Eurovision: Naga Munchetty questions fairness of contest
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Graham Norton, 59, hosts coverage of the Eurovision Final on BBC One this evening, live from Turin, Italy. The Irish broadcaster presides over the 66th song contest, taking viewers through every twist and turn of the night. Flying the flag for the UK is TikTok star Sam Ryder, who will perform his song, ‘Space Man’ in the Final. Despite the UK’s recent poor Eurovision performances, this year could be different as bookmakers are forecasting a good result.
However, the British party may be cut short as the favourites to win are Kalush Orchestra from Ukraine with their song ‘Stefania’.
The war-torn nation is tipped to pick up votes from the other 24 countries that have made it to the final.
Each Eurovision seems to be marred in some sort of controversy, with the contest’s 2008 edition followed by Sir Terry Wogan’s, Graham’s predecessor as Eurovision host, outburst about countries voting based on politics.
The Irish broadcaster resigned from the programme after 35 years of hosting the show.
Sir Terry claimed Eurovision was “no longer a musical contest” during a candid interview about the song contest before it was confirmed he was stepping down.
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He said: “Western European participants have to decide whether they want to take part from here on in because their prospects are poor.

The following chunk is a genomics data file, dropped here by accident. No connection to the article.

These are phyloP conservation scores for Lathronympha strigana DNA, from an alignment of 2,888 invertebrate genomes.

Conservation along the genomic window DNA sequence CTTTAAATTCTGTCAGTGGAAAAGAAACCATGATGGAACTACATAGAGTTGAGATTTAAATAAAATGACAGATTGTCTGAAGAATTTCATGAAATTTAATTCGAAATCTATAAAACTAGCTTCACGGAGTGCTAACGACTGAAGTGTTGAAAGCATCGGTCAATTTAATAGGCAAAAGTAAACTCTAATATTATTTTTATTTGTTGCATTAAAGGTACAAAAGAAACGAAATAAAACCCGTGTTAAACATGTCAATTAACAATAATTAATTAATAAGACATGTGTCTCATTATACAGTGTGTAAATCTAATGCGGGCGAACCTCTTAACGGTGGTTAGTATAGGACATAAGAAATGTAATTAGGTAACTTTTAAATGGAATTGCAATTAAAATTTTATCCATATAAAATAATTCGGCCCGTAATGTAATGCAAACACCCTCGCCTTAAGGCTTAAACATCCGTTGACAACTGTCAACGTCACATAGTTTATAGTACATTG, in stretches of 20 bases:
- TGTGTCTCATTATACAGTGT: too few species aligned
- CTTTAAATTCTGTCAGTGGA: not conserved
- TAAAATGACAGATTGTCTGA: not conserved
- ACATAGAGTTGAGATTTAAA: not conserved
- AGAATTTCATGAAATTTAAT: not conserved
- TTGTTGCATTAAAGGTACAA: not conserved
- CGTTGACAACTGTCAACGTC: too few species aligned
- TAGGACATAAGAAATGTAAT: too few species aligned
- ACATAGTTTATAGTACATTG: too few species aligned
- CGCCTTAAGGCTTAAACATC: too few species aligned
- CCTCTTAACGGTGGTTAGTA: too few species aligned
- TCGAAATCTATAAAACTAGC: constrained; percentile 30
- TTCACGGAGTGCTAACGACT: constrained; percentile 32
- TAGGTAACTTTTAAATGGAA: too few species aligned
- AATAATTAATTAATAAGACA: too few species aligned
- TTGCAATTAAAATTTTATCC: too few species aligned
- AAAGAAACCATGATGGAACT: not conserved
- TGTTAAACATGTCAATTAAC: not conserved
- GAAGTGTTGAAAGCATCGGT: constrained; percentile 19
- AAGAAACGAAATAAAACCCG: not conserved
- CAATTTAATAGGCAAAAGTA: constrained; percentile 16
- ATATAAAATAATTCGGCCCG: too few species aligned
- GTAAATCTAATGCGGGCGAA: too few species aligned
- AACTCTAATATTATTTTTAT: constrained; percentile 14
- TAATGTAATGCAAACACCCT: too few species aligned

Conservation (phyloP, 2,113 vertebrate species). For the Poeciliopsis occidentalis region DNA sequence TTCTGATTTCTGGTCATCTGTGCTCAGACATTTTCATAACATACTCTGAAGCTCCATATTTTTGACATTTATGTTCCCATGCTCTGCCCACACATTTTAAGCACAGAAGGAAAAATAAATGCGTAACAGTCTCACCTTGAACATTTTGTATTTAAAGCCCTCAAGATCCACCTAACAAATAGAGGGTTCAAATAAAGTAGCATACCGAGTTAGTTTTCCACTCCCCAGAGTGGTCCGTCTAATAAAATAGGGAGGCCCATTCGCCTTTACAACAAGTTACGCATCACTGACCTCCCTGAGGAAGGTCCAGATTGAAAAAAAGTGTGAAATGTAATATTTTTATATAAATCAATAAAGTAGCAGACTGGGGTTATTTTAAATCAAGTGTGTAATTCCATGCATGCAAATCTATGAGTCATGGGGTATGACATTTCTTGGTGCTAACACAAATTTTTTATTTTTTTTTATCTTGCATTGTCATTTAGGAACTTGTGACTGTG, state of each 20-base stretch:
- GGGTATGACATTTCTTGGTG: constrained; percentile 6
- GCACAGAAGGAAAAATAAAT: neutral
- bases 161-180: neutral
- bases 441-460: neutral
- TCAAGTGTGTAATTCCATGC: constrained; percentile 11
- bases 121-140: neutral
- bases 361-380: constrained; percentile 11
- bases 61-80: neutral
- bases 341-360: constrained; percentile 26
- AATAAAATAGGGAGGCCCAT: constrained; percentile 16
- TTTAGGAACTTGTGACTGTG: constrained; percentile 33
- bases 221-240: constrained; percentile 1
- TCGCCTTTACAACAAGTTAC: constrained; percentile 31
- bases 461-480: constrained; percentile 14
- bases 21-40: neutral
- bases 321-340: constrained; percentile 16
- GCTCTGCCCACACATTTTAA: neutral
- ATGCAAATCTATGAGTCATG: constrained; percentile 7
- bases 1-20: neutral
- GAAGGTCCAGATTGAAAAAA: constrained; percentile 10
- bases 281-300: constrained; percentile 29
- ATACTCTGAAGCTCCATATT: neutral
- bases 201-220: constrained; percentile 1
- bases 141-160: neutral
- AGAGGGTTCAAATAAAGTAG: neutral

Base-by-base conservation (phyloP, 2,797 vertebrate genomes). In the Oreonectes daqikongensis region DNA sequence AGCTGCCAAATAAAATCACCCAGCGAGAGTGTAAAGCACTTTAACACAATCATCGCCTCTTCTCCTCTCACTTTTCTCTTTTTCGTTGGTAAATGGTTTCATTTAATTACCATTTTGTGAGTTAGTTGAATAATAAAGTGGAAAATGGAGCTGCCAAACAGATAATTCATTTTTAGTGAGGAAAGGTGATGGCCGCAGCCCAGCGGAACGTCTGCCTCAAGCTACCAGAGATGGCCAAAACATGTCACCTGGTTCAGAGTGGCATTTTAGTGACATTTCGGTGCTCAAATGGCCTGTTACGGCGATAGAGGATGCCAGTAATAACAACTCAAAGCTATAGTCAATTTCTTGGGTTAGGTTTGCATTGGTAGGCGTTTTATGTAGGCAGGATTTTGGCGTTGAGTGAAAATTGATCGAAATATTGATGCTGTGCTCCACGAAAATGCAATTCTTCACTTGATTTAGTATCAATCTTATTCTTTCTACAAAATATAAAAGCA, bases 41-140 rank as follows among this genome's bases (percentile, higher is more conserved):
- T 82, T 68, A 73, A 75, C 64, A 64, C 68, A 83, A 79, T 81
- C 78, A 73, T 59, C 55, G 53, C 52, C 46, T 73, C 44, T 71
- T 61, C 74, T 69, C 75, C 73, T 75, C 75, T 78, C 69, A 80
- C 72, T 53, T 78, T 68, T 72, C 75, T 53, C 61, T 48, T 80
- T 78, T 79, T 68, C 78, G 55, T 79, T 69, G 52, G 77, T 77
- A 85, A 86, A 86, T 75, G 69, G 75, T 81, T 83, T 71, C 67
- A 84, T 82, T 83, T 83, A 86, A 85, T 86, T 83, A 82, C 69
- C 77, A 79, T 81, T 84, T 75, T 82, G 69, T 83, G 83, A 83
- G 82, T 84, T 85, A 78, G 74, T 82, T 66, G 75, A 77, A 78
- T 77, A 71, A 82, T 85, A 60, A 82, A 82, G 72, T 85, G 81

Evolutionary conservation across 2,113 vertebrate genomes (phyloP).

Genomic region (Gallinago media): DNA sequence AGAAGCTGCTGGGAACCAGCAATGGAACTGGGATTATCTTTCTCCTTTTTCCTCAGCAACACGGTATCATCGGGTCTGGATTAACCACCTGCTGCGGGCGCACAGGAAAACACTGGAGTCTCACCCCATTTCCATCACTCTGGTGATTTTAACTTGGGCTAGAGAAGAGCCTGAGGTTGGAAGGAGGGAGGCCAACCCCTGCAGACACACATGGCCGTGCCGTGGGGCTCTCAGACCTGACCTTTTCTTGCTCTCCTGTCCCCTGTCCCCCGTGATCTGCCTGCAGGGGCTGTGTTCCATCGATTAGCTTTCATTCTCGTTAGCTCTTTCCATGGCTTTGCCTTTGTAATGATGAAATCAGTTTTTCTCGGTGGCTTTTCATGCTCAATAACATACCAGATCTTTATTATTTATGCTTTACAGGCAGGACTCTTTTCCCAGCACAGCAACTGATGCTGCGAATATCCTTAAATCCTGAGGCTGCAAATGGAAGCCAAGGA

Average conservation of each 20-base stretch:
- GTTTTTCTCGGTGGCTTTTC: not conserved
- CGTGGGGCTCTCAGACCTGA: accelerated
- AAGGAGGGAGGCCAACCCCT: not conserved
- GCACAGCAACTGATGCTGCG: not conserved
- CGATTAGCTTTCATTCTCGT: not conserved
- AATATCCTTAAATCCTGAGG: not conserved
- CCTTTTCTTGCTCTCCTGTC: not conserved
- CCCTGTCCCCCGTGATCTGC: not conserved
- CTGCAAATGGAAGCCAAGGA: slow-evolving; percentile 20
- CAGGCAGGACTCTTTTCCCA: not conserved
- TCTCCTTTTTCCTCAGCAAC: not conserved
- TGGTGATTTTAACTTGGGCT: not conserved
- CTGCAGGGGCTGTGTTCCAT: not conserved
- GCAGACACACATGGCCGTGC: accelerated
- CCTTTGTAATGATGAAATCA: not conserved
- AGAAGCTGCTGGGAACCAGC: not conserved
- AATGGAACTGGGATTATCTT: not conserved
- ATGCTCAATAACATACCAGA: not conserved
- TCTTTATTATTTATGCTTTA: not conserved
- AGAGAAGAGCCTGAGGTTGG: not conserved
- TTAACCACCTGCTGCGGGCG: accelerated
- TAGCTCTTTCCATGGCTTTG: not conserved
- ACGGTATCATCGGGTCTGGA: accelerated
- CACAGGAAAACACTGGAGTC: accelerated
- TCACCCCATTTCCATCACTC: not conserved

“I don’t want to be presiding over yet another debacle.
“Russia was going to be the political winner from the beginning.
“I think it’s tremendously disappointing from the point of view of the United Kingdom.
“I’d like to think that the British music industry and [Eurovision organisers] the European Broadcasting Union will find some way of making the voting a little bit fairer.
He added: “At least the voting used to be on the songs.
“Now it is really about national prejudice.
“As far as the Eastern bloc countries are concerned, they are voting for each other.”
It is currently more than a decade since the UK made the top ten of the Eurovision final.
It has also finished last at the previous two bills, including last year when James Newman failed to win a single point.
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In his interview, Sir Terry shared his views on why the UK struggled to get votes from other nations.
He said: “You’ve got blocs voting. You’ve got the Eastern bloc, the Baltic, the Scandinavians are always voting for each other.
“We’ve got nobody to vote for us.
“I’m only the commentator really. I think the British music industry and the BBC really have to look at this and see how we can avoid this yearly debacle that is the Eurovision song contest.
“We’ve only got one neighbour. That’s Ireland and they always give us a vote.”
Eurovision Final airs on BBC One tonight from 8pm.
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